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Wednesday, May 11, 2011

BAJA - Visiting Mexico's Predominant Food & Wine Region 'Vino-Tourism'

Visiting Mexico's Predominant Food & Wine Region 'Vino-Tourism'
by Steve Dryden

You'll have one more chance in 2011 to experience the best in Mexican wine and cuisine, in August, when La Cofradia presents its annual wine and food pairing competition. This event matches the top chefs in the region with the best winemakers, thus you can sample excellent wine and culinary delights at one event, and in a beautiful setting along the harbor in Ensenada, Baja California.

The Festival of Shellfish and New Wine was a splashing success along the Baja California shores of the scenic seaport harbor of Ensenada, Mexico. ProVino, Banamex, Volaris, Caracol, and CESAIBC (Comité Estatal de Sanidad Acuícola e Inocuidad de Baja California), as well as local seafood establishments and wineries, all pooled their creative energies and conducted a remarkable wine and culinary event. Thus, more proof that Ensenada has indeed become the official "Wine and Gourmet Cuisine Capital of Mexico."

Having attended many wine and culinary events in this region over the last seven years, I have to say that I was most impressed with the professional level of organization, ticket sales and marketing, and by the well-balanced performance of the seafood and wine cultures of Baja California. This presentation exposed the unheard truth: "we experience amazing levels of quality in lifestyle, those of us (global citizens) who are fortunate to be living in Ensenada with an abundance of world-class wine and seafood delights. And, of course, we're blessed with a large portfolio of natural resources, many talented chefs and artisan winemakers."

There is nowhere in the world that can compete with this quality of life — with more than reasonable pricing and perfect weather, further enhanced with a diverse international mix of free-spirited, creative and innovative people, all living in harmony while drinking good wine and exploring delicious culinary delights. It's enough to make you dance while gazing into the colorful sunset overlooking the beautiful harbor of Ensenada, with the Todos Santos Islands and Punta Banda as a backdrop.

Looking at Mexico from a global perspective during these times of economic hardship and confusion inspires serious wine and gourmet food lovers to ponder the satisfaction gained by living here in this marvelous community of wine country consciousness.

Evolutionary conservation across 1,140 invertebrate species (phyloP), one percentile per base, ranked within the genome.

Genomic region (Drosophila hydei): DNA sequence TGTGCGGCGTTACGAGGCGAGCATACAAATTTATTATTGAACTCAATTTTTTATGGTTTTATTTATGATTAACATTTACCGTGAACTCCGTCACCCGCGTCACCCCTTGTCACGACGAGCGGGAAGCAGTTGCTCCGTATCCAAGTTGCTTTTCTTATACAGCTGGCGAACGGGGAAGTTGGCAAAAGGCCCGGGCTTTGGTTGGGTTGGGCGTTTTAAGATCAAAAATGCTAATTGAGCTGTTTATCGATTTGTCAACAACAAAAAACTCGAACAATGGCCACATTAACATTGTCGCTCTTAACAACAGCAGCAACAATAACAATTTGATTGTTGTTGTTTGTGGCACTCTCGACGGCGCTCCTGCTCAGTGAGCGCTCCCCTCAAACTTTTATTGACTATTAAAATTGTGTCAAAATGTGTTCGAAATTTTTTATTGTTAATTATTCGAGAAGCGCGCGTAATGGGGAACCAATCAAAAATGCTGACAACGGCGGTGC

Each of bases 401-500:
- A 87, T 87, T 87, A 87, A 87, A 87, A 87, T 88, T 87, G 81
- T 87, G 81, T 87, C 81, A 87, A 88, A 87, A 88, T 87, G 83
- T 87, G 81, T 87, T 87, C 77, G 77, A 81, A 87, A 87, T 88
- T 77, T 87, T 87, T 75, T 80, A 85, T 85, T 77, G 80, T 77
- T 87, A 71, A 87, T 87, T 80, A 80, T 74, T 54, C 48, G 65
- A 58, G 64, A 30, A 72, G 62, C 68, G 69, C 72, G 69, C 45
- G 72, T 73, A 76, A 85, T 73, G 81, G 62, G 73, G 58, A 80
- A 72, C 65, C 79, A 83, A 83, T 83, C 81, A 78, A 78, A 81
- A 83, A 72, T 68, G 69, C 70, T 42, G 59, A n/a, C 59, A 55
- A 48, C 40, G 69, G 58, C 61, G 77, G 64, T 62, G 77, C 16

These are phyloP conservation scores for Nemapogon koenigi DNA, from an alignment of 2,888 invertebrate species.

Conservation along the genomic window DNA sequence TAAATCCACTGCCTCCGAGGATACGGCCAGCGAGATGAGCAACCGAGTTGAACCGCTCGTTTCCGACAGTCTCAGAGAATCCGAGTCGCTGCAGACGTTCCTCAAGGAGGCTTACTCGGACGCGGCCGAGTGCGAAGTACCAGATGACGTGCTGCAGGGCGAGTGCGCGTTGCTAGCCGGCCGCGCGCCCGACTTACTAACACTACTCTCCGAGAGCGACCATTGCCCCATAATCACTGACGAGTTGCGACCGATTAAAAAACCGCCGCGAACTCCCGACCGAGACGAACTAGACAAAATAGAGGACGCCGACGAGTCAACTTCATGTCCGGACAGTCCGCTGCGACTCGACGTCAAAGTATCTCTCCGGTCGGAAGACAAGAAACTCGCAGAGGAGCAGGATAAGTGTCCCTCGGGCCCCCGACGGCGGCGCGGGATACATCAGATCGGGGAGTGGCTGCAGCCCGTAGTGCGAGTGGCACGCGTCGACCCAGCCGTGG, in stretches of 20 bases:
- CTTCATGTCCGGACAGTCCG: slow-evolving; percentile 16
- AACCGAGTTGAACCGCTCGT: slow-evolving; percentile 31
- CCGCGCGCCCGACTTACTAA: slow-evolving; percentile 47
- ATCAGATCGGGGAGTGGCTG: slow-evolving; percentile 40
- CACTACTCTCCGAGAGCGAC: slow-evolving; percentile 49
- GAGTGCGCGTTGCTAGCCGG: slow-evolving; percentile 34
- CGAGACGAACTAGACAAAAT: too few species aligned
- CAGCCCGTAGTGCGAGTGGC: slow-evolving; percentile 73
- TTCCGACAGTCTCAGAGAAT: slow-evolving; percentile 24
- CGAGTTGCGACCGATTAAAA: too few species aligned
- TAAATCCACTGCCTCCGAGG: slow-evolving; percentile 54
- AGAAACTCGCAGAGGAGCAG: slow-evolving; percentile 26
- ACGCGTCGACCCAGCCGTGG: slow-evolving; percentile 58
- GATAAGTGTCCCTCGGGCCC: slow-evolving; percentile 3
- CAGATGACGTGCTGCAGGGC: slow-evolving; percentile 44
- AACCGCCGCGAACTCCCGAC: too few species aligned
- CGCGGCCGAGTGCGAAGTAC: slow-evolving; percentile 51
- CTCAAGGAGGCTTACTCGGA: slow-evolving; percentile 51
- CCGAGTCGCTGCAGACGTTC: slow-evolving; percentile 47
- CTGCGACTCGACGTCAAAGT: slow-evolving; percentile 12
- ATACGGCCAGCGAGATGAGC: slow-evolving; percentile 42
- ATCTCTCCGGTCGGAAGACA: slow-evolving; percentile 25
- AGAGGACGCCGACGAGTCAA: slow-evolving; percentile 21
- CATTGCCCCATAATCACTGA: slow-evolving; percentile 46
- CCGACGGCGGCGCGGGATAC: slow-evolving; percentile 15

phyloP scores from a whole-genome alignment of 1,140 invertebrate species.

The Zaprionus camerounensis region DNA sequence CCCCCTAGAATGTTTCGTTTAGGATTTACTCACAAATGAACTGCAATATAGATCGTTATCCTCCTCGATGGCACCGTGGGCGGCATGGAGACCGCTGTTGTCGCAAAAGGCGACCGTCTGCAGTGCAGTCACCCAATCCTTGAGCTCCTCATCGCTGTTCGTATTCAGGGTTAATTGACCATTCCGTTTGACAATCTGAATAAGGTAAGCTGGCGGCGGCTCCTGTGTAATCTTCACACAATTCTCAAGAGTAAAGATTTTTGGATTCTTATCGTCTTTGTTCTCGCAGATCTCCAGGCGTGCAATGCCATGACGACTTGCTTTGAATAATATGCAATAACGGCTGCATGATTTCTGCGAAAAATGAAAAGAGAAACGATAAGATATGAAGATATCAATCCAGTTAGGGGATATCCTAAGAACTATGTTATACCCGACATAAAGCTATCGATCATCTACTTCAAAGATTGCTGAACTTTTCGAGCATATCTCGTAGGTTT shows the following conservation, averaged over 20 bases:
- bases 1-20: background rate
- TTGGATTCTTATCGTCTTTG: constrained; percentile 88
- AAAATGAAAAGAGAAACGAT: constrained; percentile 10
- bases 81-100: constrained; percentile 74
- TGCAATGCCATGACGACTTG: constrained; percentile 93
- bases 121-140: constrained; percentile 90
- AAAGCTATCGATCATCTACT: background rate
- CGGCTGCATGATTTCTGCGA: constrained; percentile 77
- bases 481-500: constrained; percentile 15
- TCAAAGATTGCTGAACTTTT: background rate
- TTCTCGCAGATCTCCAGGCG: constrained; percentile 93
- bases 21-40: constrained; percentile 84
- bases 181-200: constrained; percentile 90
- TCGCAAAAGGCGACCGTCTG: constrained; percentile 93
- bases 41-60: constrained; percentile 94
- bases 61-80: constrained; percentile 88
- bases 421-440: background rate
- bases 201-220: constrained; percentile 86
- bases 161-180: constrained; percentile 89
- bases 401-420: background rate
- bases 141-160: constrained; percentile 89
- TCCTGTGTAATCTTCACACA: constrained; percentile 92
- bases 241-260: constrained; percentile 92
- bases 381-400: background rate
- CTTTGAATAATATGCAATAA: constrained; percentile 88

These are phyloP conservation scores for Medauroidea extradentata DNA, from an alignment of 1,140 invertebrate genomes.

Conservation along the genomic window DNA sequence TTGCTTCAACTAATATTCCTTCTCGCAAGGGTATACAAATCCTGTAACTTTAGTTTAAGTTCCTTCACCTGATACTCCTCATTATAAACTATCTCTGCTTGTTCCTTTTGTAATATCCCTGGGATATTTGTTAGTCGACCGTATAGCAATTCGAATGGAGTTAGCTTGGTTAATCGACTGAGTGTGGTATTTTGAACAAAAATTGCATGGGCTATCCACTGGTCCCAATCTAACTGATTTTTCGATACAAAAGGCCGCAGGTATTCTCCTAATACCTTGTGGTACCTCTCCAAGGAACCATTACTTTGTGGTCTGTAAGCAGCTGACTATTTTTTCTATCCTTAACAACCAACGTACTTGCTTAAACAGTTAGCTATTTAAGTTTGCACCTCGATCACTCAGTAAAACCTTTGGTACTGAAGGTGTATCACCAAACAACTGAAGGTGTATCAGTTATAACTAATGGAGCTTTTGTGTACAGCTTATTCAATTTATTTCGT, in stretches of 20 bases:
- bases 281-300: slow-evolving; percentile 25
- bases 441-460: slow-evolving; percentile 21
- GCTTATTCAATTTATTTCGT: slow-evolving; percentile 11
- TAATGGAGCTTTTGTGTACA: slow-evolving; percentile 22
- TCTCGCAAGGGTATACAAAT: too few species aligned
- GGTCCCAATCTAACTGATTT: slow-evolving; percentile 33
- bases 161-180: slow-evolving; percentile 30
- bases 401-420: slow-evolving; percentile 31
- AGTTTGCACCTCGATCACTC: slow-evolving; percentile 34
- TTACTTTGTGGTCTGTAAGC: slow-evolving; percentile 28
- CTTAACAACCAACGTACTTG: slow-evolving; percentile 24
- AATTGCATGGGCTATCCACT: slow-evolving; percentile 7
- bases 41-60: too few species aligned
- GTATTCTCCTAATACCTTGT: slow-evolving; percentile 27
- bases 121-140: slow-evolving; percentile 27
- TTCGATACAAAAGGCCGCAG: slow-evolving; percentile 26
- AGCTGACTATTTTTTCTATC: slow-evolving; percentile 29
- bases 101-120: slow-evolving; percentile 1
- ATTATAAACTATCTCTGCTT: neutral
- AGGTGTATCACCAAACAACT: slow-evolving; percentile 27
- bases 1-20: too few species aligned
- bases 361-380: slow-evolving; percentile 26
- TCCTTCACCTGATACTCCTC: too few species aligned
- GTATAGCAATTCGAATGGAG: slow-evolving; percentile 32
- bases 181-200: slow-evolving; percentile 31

Many of the wines featured at this event were of the 2010 vintage or recent releases from local wineries. Although the 2010 growing season was challenging for many grape growers because of cool weather, powdery mildew disease and uneven fruit ripeness, many of the 2010 wines offered this day were of outstanding quality.

One interesting result from 2010 growing conditions was that many of the Chardonnay wines featured at the event provided aromas and flavors more like Sauvignon Blanc. Four wines that stood out for me as excellent were from Alximia, Vinicola Torres Alegre, Tres Valles, and Las Nubes, but every wine poured was of good quality or better. I did get a sneak preview of L.A. Cetto's 2006 Private Reserve Nebbiolo, which was recently awarded a "double gold" medal in Italy's top wine competition for 2011. The 2010 Kuiiy from Las Nubes is a nice blend of 75% Sauvignon Blanc and 25% Chardonnay; stainless steel processed without oak aging, the twenty-year-old vines grow in clay soils of Valle de San Vicente.

Furthermore, Las Nubes will be opening a new winery in Guadalupe Valley this summer, and you can visit their website for opening information and details at www.vinoslasnubesbc.com.

Alvaro Alvarez Parrilla, the General Director of Alximia winery, generously poured his newest wine release, Aura. This is a pleasant blend of Petite Verdot 33%, Zinfandel 33%, and Grenache 33%. Fruit is sourced from three distinct locations and from three dynamic growers, the dry-farmed Zinfandel (Primativo) is from old vines, the Petite Verdot vines are 15 years old, and the dry-farmed Grenache vines are 20 years old. Alvaro likes his grapes to tell their own story via aromas and complex flavors, so he limits his use of oak barrel aging.

This delicious red blend is aged in 10% new French oak barrels, followed with additional time in neural oak barrels. According to Alvaro, "this allows my wine to be about the grapes and not the wood." His project has turned into a family operation that includes his entire family. Their new winery facility and tasting room will open this summer in Valle de Guadalupe by August 19th. For details: www.alximia.com